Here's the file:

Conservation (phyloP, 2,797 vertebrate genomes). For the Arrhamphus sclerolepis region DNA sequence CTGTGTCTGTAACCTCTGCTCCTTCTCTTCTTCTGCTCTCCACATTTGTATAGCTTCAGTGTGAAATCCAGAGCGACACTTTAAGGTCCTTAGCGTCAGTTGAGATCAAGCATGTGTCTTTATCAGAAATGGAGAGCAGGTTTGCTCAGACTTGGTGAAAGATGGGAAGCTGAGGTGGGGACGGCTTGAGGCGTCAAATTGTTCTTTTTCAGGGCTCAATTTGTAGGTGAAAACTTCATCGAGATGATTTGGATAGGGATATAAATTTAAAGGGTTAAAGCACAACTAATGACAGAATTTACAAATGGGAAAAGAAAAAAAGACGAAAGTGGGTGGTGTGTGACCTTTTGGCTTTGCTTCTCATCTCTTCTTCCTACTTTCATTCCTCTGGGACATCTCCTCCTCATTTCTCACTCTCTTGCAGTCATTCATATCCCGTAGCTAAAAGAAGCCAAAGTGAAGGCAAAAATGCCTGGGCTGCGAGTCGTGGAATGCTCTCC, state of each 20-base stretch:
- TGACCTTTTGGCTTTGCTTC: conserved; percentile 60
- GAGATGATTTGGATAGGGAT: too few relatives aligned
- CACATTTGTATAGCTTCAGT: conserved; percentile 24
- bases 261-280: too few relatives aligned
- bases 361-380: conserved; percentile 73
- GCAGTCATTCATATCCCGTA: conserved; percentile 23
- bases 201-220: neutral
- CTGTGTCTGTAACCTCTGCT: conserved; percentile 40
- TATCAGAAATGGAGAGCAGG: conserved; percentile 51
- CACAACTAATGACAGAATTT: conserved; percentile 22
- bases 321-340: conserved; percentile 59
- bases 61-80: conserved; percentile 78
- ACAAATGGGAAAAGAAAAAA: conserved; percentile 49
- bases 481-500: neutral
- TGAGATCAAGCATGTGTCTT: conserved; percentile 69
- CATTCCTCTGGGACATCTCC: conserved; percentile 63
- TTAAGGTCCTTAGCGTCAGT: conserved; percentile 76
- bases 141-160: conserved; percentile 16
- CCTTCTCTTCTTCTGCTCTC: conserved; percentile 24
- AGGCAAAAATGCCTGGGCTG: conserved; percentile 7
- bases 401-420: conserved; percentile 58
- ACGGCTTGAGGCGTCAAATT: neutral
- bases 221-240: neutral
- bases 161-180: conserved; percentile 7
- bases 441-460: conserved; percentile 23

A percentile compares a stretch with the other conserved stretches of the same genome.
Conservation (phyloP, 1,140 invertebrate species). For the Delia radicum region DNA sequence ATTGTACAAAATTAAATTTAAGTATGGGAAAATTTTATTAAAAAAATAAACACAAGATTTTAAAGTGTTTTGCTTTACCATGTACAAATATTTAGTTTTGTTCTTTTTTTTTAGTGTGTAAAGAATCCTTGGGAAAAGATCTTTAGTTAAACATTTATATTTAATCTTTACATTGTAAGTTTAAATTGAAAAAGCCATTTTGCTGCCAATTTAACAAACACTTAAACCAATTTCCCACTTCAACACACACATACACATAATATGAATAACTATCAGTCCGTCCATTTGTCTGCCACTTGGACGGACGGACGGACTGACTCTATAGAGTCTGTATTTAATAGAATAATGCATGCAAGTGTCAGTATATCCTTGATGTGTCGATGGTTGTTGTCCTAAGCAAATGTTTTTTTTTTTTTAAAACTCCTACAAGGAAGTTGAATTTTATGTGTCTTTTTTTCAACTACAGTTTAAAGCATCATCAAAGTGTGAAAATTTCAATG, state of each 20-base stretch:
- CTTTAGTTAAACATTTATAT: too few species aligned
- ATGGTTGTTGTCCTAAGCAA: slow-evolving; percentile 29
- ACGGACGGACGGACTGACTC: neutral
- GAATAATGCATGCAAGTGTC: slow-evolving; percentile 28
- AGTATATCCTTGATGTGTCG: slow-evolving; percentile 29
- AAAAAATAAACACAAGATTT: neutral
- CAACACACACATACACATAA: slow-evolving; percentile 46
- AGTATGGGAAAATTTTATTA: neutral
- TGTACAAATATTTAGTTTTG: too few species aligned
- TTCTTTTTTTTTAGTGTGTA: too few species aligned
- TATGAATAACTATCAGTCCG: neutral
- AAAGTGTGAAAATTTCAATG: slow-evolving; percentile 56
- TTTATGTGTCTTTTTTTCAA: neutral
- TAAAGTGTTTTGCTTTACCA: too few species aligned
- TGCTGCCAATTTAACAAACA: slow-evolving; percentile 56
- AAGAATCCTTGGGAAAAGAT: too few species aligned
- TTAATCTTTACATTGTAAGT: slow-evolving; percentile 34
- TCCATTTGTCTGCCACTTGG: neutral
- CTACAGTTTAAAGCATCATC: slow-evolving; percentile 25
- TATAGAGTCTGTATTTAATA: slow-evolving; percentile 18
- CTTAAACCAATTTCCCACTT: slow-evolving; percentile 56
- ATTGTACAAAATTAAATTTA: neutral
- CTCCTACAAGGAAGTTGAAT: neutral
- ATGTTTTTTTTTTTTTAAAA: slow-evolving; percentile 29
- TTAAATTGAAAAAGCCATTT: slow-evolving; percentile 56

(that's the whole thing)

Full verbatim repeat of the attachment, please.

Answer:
Conservation (phyloP, 2,797 vertebrate genomes). For the Arrhamphus sclerolepis region DNA sequence CTGTGTCTGTAACCTCTGCTCCTTCTCTTCTTCTGCTCTCCACATTTGTATAGCTTCAGTGTGAAATCCAGAGCGACACTTTAAGGTCCTTAGCGTCAGTTGAGATCAAGCATGTGTCTTTATCAGAAATGGAGAGCAGGTTTGCTCAGACTTGGTGAAAGATGGGAAGCTGAGGTGGGGACGGCTTGAGGCGTCAAATTGTTCTTTTTCAGGGCTCAATTTGTAGGTGAAAACTTCATCGAGATGATTTGGATAGGGATATAAATTTAAAGGGTTAAAGCACAACTAATGACAGAATTTACAAATGGGAAAAGAAAAAAAGACGAAAGTGGGTGGTGTGTGACCTTTTGGCTTTGCTTCTCATCTCTTCTTCCTACTTTCATTCCTCTGGGACATCTCCTCCTCATTTCTCACTCTCTTGCAGTCATTCATATCCCGTAGCTAAAAGAAGCCAAAGTGAAGGCAAAAATGCCTGGGCTGCGAGTCGTGGAATGCTCTCC, state of each 20-base stretch:
- TGACCTTTTGGCTTTGCTTC: conserved; percentile 60
- GAGATGATTTGGATAGGGAT: too few relatives aligned
- CACATTTGTATAGCTTCAGT: conserved; percentile 24
- bases 261-280: too few relatives aligned
- bases 361-380: conserved; percentile 73
- GCAGTCATTCATATCCCGTA: conserved; percentile 23
- bases 201-220: neutral
- CTGTGTCTGTAACCTCTGCT: conserved; percentile 40
- TATCAGAAATGGAGAGCAGG: conserved; percentile 51
- CACAACTAATGACAGAATTT: conserved; percentile 22
- bases 321-340: conserved; percentile 59
- bases 61-80: conserved; percentile 78
- ACAAATGGGAAAAGAAAAAA: conserved; percentile 49
- bases 481-500: neutral
- TGAGATCAAGCATGTGTCTT: conserved; percentile 69
- CATTCCTCTGGGACATCTCC: conserved; percentile 63
- TTAAGGTCCTTAGCGTCAGT: conserved; percentile 76
- bases 141-160: conserved; percentile 16
- CCTTCTCTTCTTCTGCTCTC: conserved; percentile 24
- AGGCAAAAATGCCTGGGCTG: conserved; percentile 7
- bases 401-420: conserved; percentile 58
- ACGGCTTGAGGCGTCAAATT: neutral
- bases 221-240: neutral
- bases 161-180: conserved; percentile 7
- bases 441-460: conserved; percentile 23

A percentile compares a stretch with the other conserved stretches of the same genome.
Conservation (phyloP, 1,140 invertebrate species). For the Delia radicum region DNA sequence ATTGTACAAAATTAAATTTAAGTATGGGAAAATTTTATTAAAAAAATAAACACAAGATTTTAAAGTGTTTTGCTTTACCATGTACAAATATTTAGTTTTGTTCTTTTTTTTTAGTGTGTAAAGAATCCTTGGGAAAAGATCTTTAGTTAAACATTTATATTTAATCTTTACATTGTAAGTTTAAATTGAAAAAGCCATTTTGCTGCCAATTTAACAAACACTTAAACCAATTTCCCACTTCAACACACACATACACATAATATGAATAACTATCAGTCCGTCCATTTGTCTGCCACTTGGACGGACGGACGGACTGACTCTATAGAGTCTGTATTTAATAGAATAATGCATGCAAGTGTCAGTATATCCTTGATGTGTCGATGGTTGTTGTCCTAAGCAAATGTTTTTTTTTTTTTAAAACTCCTACAAGGAAGTTGAATTTTATGTGTCTTTTTTTCAACTACAGTTTAAAGCATCATCAAAGTGTGAAAATTTCAATG, state of each 20-base stretch:
- CTTTAGTTAAACATTTATAT: too few species aligned
- ATGGTTGTTGTCCTAAGCAA: slow-evolving; percentile 29
- ACGGACGGACGGACTGACTC: neutral
- GAATAATGCATGCAAGTGTC: slow-evolving; percentile 28
- AGTATATCCTTGATGTGTCG: slow-evolving; percentile 29
- AAAAAATAAACACAAGATTT: neutral
- CAACACACACATACACATAA: slow-evolving; percentile 46
- AGTATGGGAAAATTTTATTA: neutral
- TGTACAAATATTTAGTTTTG: too few species aligned
- TTCTTTTTTTTTAGTGTGTA: too few species aligned
- TATGAATAACTATCAGTCCG: neutral
- AAAGTGTGAAAATTTCAATG: slow-evolving; percentile 56
- TTTATGTGTCTTTTTTTCAA: neutral
- TAAAGTGTTTTGCTTTACCA: too few species aligned
- TGCTGCCAATTTAACAAACA: slow-evolving; percentile 56
- AAGAATCCTTGGGAAAAGAT: too few species aligned
- TTAATCTTTACATTGTAAGT: slow-evolving; percentile 34
- TCCATTTGTCTGCCACTTGG: neutral
- CTACAGTTTAAAGCATCATC: slow-evolving; percentile 25
- TATAGAGTCTGTATTTAATA: slow-evolving; percentile 18
- CTTAAACCAATTTCCCACTT: slow-evolving; percentile 56
- ATTGTACAAAATTAAATTTA: neutral
- CTCCTACAAGGAAGTTGAAT: neutral
- ATGTTTTTTTTTTTTTAAAA: slow-evolving; percentile 29
- TTAAATTGAAAAAGCCATTT: slow-evolving; percentile 56